Aerospace & Defense

Delta Will Not Mothball Boeing 757s in Favor of New 737-900ERs

When Delta Air Lines Co. (NYSE: DAL) pilots rejected the company’s contract offer this past summer, the company said it would not go ahead with a promised purchase of 20 used and 40 new single-aisle planes from The Boeing Co. (NYSE: BA). The airline was set to buy 40 new 737-900ERs, the closest thing Boeing sells to the 757s that Delta wanted to retire.

Delta’s cancellation of the order for new 737-900ERs cost Boeing at least $4 billion at list prices. The airline had offered to buy the Boeing jets and the smaller E190 regional jets from Embraer SA (NYSE: ERJ) as an incentive to get its pilots to go along with the contract offer. These smaller planes would have required more pilots, but the new pilots would have been paid on a different scale from current pilots.

Boeing’s narrowbody 757, which went out of production in 2005, flew what the industry calls long, thin routes, carrying some 200 passengers distances of around 4,000 to 5,000 nautical miles. United and American both operate 757s across the Atlantic, and the longest commercial flight currently flown by the 757 connects New York non-stop with Berlin, a distance of slightly more than 4,000 nautical miles. The 757 can only fly this far with fewer than 190 passengers.

Delta has been flying its 757s both internationally and domestically. The airline currently includes 119 of the 757-200s and 16 of the 757-300s in its fleet. The -200s have an average age of 20.4 years and the -300s have an average age of 12.6 years. The oldest -200 airframe in the fleet flew its first flight in August of 1985, just over 30 years ago. All told Delta still flies seven -200s that were built in the 1980s.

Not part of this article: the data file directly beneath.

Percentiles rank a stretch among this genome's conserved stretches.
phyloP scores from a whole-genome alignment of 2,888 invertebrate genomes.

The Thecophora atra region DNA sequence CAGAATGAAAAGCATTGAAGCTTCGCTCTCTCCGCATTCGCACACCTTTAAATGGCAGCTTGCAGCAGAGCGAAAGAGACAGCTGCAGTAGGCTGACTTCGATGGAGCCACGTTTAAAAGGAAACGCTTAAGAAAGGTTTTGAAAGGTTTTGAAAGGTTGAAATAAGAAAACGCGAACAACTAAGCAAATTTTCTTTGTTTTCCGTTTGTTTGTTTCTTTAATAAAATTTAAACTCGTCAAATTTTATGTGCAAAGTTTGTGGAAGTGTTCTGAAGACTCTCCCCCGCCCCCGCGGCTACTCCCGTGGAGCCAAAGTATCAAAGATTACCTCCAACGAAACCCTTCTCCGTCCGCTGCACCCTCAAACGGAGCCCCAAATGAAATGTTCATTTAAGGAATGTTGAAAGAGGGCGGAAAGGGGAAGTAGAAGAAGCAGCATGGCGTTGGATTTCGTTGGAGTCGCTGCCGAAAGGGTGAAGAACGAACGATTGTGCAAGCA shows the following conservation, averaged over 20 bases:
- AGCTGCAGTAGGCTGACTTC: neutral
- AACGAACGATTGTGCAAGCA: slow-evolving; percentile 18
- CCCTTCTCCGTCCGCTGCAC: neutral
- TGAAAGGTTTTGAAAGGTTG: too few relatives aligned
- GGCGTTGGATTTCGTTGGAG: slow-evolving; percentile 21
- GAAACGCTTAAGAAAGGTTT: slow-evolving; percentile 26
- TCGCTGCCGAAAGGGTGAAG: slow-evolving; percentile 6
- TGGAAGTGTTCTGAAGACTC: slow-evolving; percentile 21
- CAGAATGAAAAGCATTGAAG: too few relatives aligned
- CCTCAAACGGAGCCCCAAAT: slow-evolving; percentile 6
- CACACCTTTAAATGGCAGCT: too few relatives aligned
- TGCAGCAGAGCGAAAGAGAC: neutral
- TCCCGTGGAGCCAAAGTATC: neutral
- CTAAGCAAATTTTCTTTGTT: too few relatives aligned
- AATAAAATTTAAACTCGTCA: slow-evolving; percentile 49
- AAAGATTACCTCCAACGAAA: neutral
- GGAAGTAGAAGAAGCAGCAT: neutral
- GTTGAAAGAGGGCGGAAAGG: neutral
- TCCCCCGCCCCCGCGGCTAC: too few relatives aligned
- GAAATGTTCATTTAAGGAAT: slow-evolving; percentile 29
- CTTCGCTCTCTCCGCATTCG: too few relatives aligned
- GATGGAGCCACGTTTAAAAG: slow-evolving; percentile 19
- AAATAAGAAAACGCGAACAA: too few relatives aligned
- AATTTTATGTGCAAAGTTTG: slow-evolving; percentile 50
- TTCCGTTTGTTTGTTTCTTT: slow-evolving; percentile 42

Boeing has been considering a replacement for the 757, but has not yet announced a decision. Rival Airbus Group SE announced a new version of its A321 narrowbody jet last summer, the A321LR, which the company says is aimed precisely at the so-called ‘Middle of Market’ segment that has been defined and owned by the 757.

Fortunately for Boeing the Airbus A321LR has some problems. United Airlines believes the plane’s capacity is too small. United’s 757s fly 169 passengers and American’s planes are set-up to fly 179 passengers, compared with 164 for the A321LR.

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Boeing’s customers are interested in a plane that carries 250 passengers on routes of five to nine hours, according to a June report at The Wall Street Journal. The 787-9 has a capacity of 250 to 290 and the 787-10 is even larger. And the range is much longer than needed. That adds up to planes that cost too much. Even the 787-8, with a capacity ranging from 210 to 250, has a specified minimum range of 7,650 nautical miles, a third more than the long, thin routes the 757 serves.

When Airbus launched its A321LR in January it saw a market size of about 1,000 evenly divided between new planes and replacements for the 757. Boeing has not yet said how big it thinks the market for the replacement might be, but the company built 1,050 of the original.

Delta’s contract with its pilots is targeted for revision by December 31st, but will remain in place even if the deadline passes. A strike is possible, but would be unusual.